Spike Lee didn’t plan Chi-Raq’s release to coincide with a year in which the number of mass shooting on record surpassed the number of days in the year thus far. Nobody could have expected that days before the film’s release, the shooting in San Bernadino, Calif., would push the gun debate to (another) boiling point, with cries for legislative action in addition to the frequent “thoughts and prayers” of politicians.
That most people are watching Chi-Raq with the shootings in California fresh in their minds is a coincidence — one which makes the film’s message all the more immediate.
Chi-Raq is a satirical drama, a modern retelling of the ancient Greek Lysistrata. In Lee’s version of the story, Lysistrata (Teyonah Parris of Dear White People) is the girlfriend of Chi-Raq (Nick Cannon), a rapper and gang leader on the south side of Chicago, Ill. He’s also in the midst of a war with Cyclops (Wesley Snipes), the leader of a rival gang. When a young girl in the neighborhood is killed by a stray bullet, Lysistrata rallies women affiliated on both sides of the gang war to demand peace by denying their men sex.
What starts as a protest becomes a movement, taking the city of Chicago and the world by storm.
As cinema, Chi-Raq is interesting and entertaining, if a little inconsistent. Lines are spoken mostly in verse, in keeping with the spirit of Aristophanes’ drama. There’s a Greek chorus in the form of Dolmedes (Samuel L. Jackson), who relays contextual information to the audience throughout the film. It’s got an eye-popping, irreverent sense of style.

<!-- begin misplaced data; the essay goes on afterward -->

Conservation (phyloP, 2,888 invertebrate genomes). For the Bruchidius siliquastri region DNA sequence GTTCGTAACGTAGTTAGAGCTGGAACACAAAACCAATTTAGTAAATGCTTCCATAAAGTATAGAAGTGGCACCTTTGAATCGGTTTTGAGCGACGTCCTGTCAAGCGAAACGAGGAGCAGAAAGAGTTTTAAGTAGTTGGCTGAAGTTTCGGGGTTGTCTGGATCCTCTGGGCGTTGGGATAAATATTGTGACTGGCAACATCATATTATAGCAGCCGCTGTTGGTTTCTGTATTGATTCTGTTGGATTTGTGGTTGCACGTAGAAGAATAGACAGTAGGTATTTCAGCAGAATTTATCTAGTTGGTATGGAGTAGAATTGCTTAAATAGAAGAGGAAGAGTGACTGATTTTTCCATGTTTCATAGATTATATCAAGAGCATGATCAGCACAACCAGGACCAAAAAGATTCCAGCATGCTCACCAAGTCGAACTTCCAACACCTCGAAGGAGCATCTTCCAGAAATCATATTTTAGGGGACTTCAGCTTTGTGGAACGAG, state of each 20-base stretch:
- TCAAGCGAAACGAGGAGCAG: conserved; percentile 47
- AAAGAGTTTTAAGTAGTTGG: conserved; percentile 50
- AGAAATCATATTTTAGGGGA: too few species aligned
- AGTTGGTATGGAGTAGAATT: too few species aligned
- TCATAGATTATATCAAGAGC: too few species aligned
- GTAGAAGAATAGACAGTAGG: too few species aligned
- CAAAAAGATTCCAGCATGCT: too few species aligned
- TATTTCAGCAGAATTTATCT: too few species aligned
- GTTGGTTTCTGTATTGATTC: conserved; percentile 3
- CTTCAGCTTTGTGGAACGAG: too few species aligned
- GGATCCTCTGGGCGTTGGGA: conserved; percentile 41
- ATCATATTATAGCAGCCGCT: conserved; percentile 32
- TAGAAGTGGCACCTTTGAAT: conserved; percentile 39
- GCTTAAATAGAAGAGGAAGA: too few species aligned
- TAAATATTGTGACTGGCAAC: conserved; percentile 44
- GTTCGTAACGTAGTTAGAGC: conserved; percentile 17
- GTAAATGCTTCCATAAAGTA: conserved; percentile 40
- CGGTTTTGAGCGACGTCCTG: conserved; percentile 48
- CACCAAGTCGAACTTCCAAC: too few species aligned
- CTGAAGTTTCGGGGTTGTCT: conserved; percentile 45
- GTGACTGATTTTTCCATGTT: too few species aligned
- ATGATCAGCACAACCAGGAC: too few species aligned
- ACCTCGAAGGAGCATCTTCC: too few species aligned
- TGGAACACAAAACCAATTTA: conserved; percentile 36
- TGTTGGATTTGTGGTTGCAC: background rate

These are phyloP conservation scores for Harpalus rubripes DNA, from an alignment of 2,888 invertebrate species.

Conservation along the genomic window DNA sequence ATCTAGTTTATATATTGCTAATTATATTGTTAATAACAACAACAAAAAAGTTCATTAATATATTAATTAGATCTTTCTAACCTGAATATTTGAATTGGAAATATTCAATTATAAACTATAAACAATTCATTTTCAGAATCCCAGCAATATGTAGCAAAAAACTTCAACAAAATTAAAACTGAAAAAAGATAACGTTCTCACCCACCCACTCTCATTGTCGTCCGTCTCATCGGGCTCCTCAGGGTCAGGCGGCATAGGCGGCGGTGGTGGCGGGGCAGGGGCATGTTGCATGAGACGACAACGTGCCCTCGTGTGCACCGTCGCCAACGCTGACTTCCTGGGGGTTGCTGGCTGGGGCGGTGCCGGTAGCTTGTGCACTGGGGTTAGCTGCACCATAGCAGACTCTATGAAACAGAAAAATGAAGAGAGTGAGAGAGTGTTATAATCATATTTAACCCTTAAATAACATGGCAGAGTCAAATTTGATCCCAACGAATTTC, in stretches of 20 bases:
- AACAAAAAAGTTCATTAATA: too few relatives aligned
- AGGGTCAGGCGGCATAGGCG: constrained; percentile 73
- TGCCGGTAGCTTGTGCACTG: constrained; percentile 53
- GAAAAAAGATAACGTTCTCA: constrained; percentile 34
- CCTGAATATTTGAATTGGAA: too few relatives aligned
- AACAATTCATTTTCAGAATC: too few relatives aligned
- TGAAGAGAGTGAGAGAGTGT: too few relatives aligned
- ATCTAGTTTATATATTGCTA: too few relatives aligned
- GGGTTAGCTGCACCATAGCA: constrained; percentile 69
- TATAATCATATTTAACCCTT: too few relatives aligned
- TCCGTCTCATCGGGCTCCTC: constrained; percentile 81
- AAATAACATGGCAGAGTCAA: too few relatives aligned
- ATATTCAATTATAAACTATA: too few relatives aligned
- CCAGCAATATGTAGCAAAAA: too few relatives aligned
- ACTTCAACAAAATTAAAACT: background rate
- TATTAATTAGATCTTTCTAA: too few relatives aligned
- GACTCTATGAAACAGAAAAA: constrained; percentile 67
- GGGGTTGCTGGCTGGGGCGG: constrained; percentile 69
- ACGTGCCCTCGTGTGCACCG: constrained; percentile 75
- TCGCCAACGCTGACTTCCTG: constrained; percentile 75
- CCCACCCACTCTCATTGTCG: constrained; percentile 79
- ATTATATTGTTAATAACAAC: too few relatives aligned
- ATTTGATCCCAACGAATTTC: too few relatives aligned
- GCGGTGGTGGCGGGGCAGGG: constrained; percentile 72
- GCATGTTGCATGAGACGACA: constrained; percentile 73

On the other hand, the storytelling isn’t exactly subtle, and what humor there is takes a turn for the downright silly much of the time. The film also feels overlong — there are plenty of sections that could stand tightening.
But the urgency of the film’s message trumps any failings of storytelling. Regardless of your feelings on Spike Lee (and there are plenty of opinions to be had), Chi-Raq understands and addresses gun violence not just as a societal ill or a political rallying point, but as a cultural sin — something for which we all must atone. Lee and co-writer Kevin Willmott address this directly at two points in the film: once in a powerful sermon given by priest John Cusack (as a version of real-life south side priest Michael Pfleger); and again at the end of the film.
Though Cusack’s scene has (rightly) gotten lots of attention, it’s the second speech that takes the film’s message and turns it on the audience. The scene features the signing of a peace treaty between Chi-Raq and Cyclops, at which the whole community is present. When it’s Chi-Raq’s turn to sign, rather than simply surrender, he takes the opportunity to confess his guilt. This becomes a long, impassioned rant, which he gives facing the camera head-on.
The message is clear: when it comes to gun violence, it’s not enough to simply stop shooting. We need, all of us, to confess our sins — whether those are sins of direct involvement, or complicity in allowing violence in our country to continue unabated.
Chi-Raq ’s goofy satirical humor keeps it feeling fresh and smart. But it works better as a lament, and a call to action. On a macro level, Chi-Raq is an artistic megaphone for all the reactions to unjust deaths we’ve been faced with over and over again, both this year and beyond.
We need action, yes. But at the same time, we need to confess, to weep, and to move forward together.